Watain at The Dome, London

I made my way to North London having not been to The Dome before, however, as soon as I left Tufnell Park Station knew I was in the right place, with artwork and band names you couldn’t read nor pronounce on t-shirts as well as proudly displayed inverted crucifixes.

Up ahead, outside The Boston pub was a small queue waiting patiently in the cold. The Dome is a very small and intimate hall located above the pub. As I entered the security were surprisingly polite, not quite relevant but honestly something which I have not often come across, so it stood out in my mind.

Inside, the bar was flowing and the Watain merchandise stand was extensive, a large variety of shirts, jerseys, a hoodie and various stickers and badges all at quite reasonable prices.

It was a long while after doors that the band emerged, around one hour and 20 minutes. The stage setup was pretty good with support band, Degial’s logo on the backdrop and a few stands with their artwork. The smoke machine started up and filled up the stage area giving it an element of mystique, like a bleak frozen fog. The band certainly looked the part, covered in corpse paint and blood, the vocals were great but the sound mixing was off, in my opinion. The guitars were not registering with me enough and the drums seemed to overpower the rest of the band. During the show, it sounded like the mixing was adjusted and readjusted but ultimately I think the band suffered as a result. That said, the crowd were into it. Generally, each song was like the last, with a melodic series mid-set which I enjoyed more than the songs either side of it. Other than a few fists thrown up now and then, there was no interaction with the crowd nor commentary from the lead singer from start to finish.

The techs were quick to uncover the iconic Watain stage, spikes, tridents, spears, inverted crucifixes, animal heads, skulls and an altar in front of the drums. The fog had filled up the stage area and a pale light was shining on to it making it look like a frozen wasteland.

Erik Danielsson (lead singer) lead the band on stage with a flaming torch lighting the candles one by one and passed it off stage… The invocation had begun. This being the tour for the new album, Danielsson addressed the crowd stating this was the birth of a new era, the era of the Trident, Wolf, Eclipse. An “are you ready London?”, to which the crowd went crazy.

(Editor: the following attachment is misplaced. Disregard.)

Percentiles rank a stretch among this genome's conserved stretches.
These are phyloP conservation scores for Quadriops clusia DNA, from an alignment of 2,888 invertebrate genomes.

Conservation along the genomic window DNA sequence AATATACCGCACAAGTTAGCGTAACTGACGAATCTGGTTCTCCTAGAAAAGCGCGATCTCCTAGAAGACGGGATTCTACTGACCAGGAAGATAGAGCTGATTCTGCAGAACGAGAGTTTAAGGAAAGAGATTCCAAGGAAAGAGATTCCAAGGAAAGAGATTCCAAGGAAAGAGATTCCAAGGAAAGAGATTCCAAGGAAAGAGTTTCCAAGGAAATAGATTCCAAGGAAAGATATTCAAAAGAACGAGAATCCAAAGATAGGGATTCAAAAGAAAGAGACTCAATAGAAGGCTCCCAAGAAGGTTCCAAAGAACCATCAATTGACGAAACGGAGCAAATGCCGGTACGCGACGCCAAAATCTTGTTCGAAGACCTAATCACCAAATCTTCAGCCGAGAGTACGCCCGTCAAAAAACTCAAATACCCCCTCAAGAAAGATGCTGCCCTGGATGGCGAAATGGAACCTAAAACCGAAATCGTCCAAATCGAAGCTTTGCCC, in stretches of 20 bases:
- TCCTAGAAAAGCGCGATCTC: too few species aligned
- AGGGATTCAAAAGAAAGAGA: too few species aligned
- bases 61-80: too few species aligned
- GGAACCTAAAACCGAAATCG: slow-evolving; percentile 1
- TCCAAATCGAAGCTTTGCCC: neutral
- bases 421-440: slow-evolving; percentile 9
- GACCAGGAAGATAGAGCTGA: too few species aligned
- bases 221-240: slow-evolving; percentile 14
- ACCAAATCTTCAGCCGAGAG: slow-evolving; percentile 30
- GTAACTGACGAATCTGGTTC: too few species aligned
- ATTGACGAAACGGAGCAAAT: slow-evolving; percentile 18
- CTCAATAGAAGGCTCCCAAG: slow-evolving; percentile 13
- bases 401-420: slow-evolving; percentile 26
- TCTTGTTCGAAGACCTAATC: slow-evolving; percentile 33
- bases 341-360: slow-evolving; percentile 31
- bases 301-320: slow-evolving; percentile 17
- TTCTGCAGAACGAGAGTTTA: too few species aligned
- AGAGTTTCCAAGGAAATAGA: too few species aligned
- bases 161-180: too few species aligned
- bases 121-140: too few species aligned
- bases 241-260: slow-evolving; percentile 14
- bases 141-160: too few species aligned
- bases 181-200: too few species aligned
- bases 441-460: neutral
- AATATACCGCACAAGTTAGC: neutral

During ‘Devil’s Blood’, Danielsson mentioned it had been four long years since the birth of The Wild Hunt, their previous album, and this song was dedicated to their brother who had passed away during the time. This performance also included the iconic and infamous blood sacrifice. Danielsson filled a chalice with blood and after holding it aloft to the crowd threw the contents over the front row which they embraced gladly. After inciting the crowd again by shouting “raise those fucking skulls”, he filled another chalice and performed the act again.

‘Furor Diabolicus’ was next, from the new album, with Danielsson stating, “from the past to the power of the present. Many hundreds of years ago, there were stories of warriors going into battle possessed with a fire of something unknown, something unclean and something very, very powerful. It is our firm belief that these warriors still exist today”.

The band included tracks from the first album through to the latest with picks like ‘Angelrape’ and ‘Outlaw’ in which Danielsson threw something towards the inverted crucifix causing a flare-up of the flames. Returning with the flaming torch, Danielsson addressed the fans, “many times words are not enough, we are here as a proclamation, we will always be here”, before launching into ‘Lawless Darkness’. The crowd was in awe.

‘Sacred Damnation’ from the new album had Danielsson starting by saying, “things as they always do, are coming to an end, join us now in damnation, sanctified.”

In the end, he thanked everyone for another night of victory, including many great souls. With a last black metal onslaught, the ritual had ended and Danielsson took a bow to the crowd.

I have been to a few black metal shows and it is my favoured choice when it comes to metal but Watain’s show is by a long shot the best I have witnessed. The stage setup, the presence of the band and lead singer, the ritualistic nature of the performance and the interaction including the blood-filled chalice are a rare experience not to be missed. Next time Watain are in London, get your tickets quick as it’s a stone cold, blood-infused, Satanic frenzy of a  sell-out show!


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